Acid reflux can occur by itself or with a variety of other symptoms. Complaints of heartburn, coughing, bloating or nausea are possible in people who experience acid reflux. While any severe or frequent reflux-associated symptoms should be brought to your doctor’s attention, this is especially true for stomach pain. Acid reflux with stomach pain can indicate the presence of a more significant digestive system problem that, if left untreated, could result in serious health risks.
The Stomach, Esophagus and Acid Reflux
Reflux occurs when stomach contents escape upward into the esophagus, the tube connecting the mouth to the stomach. This takes place when the muscular opening to the stomach -- called the lower esophageal sphincter -- fails to open and close properly. Stomach contents can irritate the lining of the esophagus, commonly leading to heartburn. Acid reflux is a common problem. A June 2014 article published in the journal "Gut" reported that an estimated 18 to 28 percent of U.S. adults experience symptoms of acid reflux at least once per week. Pain that may be experienced with acid reflux typically consists of a dull burning sensation in the middle of the chest that can radiate toward the back of the throat.
Causes of Reflux With Stomach Pain
The most common causes of acid reflux with stomach pain are functional dyspepsia, gastritis and peptic ulcer disease. Functional dyspepsia refers to symptoms such as bloating, nausea, fullness and upper stomach pain that occurs without an identifiable medical cause. Gastritis refers to stomach lining inflammation. It can result from various causes, including:
-- Irritation caused by nonsteroidal antiinflammatory drugs, such as aspirin, ibuprofen (Advil, Motrin) or naproxen (Aleve).
-- Infection with Helicobacter pylori bacteria (H. pylori).
-- Cocaine or alcohol abuse.
Peptic ulcer disease describes deep, craterlike erosions in the lining of the upper digestive tract, most commonly in the stomach or duodenum, the first portion of the small intestine. The same issues that can precipitate gastritis can also lead to peptic ulcer disease. In rare instances, these ulcers can result from certain chronic illnesses, like Crohn disease.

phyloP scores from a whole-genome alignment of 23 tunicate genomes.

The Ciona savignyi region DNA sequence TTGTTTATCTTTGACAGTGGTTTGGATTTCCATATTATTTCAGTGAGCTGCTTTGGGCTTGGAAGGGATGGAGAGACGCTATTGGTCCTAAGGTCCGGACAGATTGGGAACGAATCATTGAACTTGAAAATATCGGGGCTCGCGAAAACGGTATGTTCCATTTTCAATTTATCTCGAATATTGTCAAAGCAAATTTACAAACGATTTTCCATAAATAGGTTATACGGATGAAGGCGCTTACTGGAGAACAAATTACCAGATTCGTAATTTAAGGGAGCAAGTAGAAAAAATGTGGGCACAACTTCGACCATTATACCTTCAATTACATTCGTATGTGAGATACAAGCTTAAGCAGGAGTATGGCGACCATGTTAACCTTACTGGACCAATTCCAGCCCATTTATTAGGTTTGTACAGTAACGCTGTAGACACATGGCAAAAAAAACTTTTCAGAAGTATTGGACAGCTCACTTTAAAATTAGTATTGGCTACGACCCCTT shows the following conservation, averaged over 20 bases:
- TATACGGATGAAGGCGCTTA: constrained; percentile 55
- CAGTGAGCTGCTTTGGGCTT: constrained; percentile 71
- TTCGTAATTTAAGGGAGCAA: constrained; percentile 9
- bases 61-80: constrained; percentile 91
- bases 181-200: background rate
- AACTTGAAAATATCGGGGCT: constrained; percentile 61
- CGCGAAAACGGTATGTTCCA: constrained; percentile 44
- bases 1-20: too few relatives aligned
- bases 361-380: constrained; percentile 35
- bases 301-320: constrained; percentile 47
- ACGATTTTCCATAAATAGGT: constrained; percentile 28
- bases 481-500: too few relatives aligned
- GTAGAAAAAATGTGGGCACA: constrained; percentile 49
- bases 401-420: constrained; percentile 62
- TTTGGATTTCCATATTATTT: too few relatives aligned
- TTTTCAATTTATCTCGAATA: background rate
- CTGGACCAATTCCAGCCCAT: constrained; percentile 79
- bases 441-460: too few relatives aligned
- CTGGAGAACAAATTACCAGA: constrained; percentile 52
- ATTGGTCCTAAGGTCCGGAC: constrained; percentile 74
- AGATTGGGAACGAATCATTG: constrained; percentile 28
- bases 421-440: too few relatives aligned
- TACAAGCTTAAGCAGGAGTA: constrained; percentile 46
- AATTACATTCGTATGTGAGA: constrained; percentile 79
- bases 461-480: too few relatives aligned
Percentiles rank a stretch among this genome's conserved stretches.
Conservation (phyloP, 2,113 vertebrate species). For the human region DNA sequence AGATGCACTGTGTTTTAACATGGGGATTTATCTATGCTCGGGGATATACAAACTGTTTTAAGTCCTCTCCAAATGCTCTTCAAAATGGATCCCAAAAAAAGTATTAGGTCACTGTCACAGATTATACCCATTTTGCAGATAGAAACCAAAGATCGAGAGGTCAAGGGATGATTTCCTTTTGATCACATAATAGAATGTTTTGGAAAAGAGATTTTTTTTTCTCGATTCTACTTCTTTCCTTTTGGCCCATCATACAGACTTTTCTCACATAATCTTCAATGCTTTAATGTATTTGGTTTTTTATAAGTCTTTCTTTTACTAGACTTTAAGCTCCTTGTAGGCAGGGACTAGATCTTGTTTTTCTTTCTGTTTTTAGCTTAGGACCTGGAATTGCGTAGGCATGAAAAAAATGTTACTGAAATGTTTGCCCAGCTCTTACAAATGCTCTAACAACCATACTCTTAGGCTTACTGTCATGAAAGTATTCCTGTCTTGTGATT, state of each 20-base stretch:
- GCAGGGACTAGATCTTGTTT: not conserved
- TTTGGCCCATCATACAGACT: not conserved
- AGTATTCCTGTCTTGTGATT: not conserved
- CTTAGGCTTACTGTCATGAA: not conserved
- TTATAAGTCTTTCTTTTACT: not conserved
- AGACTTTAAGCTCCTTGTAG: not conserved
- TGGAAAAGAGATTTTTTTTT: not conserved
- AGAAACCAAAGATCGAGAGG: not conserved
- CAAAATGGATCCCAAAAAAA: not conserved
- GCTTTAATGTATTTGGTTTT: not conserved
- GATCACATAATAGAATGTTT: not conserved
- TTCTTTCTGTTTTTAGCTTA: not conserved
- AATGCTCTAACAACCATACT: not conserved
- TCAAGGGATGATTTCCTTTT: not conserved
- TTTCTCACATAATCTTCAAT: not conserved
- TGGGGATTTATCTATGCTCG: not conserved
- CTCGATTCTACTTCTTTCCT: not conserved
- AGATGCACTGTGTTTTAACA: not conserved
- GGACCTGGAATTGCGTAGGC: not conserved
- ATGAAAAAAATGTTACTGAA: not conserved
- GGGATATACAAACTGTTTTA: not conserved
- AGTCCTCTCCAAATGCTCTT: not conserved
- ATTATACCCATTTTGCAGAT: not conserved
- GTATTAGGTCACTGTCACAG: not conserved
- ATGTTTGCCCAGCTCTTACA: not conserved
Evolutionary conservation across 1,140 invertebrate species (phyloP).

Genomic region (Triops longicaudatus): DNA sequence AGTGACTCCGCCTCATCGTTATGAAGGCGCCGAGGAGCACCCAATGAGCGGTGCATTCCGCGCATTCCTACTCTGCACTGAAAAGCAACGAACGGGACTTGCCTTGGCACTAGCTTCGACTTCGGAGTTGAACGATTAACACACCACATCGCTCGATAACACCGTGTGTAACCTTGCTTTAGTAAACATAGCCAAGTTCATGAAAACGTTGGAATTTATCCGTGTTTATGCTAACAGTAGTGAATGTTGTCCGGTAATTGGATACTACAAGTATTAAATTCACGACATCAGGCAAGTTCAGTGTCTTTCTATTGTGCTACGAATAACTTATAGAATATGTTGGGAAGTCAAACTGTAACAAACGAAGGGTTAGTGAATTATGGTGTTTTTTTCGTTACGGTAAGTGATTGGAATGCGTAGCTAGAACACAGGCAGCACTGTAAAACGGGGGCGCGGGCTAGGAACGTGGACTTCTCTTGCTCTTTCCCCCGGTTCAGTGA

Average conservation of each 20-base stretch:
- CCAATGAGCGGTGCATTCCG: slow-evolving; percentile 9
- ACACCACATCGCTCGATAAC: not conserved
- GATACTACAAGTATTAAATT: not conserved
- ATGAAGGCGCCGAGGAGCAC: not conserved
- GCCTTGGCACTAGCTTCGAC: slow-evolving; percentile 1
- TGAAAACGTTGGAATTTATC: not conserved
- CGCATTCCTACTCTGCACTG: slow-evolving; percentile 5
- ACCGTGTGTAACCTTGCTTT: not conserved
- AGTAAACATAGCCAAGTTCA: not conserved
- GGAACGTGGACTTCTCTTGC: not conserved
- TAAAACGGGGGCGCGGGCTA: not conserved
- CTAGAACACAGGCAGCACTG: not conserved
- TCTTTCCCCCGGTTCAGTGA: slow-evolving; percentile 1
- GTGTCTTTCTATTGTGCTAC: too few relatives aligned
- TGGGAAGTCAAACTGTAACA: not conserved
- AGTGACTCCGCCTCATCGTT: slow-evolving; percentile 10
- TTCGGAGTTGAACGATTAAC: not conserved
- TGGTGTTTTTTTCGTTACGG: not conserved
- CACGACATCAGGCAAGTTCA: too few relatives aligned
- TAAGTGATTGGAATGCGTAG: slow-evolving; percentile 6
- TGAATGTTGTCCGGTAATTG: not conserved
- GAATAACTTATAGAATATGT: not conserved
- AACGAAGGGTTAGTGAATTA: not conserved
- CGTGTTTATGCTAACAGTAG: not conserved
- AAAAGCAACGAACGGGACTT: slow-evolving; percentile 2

Making the Diagnosis
Medical evaluation is needed to determine the cause of acid reflux with stomach pain. In some situations, questions about your symptoms and a detailed physical exam may be all that is needed. For moderate, severe or persistent symptoms, additional workup may be recommended. H. pylori testing is commonly performed if peptic ulcer disease or gastritis is suspected. Blood tests may be recommended to check for anemia, which can develop if bleeding ulcers or severe gastritis are present. If the diagnosis is unclear, an endoscopy is often conducted. This involves inserting a small tube down the throat into the digestive tract to directly view the lining of the esophagus, stomach and duodenum.
The recommended treatment depends on the cause of your symptoms. According to American College of Gastroenterology guidelines, treatment for dyspepsia and acid reflux may include:
-- Acid-reducing medications, such as omeprazole (Prilosec), lansoprazole (Prevacid) or ranitidine (Zantac).
-- Antibiotics, if H. pylori infection is present.
-- Weight loss for overweight individuals.
-- Not eating 2 to 3 hours before bed.
-- Avoiding smoking and foods that trigger symptoms.
-- Eating smaller, more frequent meals.
These treatment options may also be used to help treat gastritis and simple peptic ulcers -- in addition to discontinuing any medications or abused substances that contributed to the illness.
Warnings and Precautions
Acid reflux with stomach pain can signal a serious illness and should not be ignored. Ulcers that are actively bleeding or have eroded completely through the lining of stomach or intestine are extremely dangerous and may require emergency surgical repair. Seek immediate medical attention if you experience any of the following symptoms:
-- Severe abdominal pain.
-- Chest pain or shortness of breath.
-- Fever over 101 degrees Fahrenheit.
-- Inability to tolerate food or fluids, or persistent vomiting.
-- Black, tarry or bloody stools.
-- Persistent, worsening or increasingly frequent symptoms.
-- Vomiting blood or material the resembles coffee grounds.
-- Dizziness or fainting.
- National Institute for Health and Care Excellence: Gastro-oesophageal Reflux Disease and Dyspepsia in Adults: Investigation and Management
- New England Journal of Medicine: Gastroesophogeal Reflux Disease
- American Family Physician: Heartburn
- American Family Physician: Update on the Evaluation and Management of Dyspepsia
- Gut: Update on the Epidemiology of Gastro-oesophageal Reflux Disease: A Systematic Review
- National Institute of Diabetes and Digestive and Kidney Diseases: Gastritis
- American Family Physician: Diagnosis and Treatment of Peptic Ulcer Disease and H. Pylori Infection
- American College of Gastroenterology: Management of Dyspepsia
- American College of Gastroenterology: Management of Helicobacter Pylori Infection
- American College of Gastroenterology: Management of Gastroesophageal Reflux Disease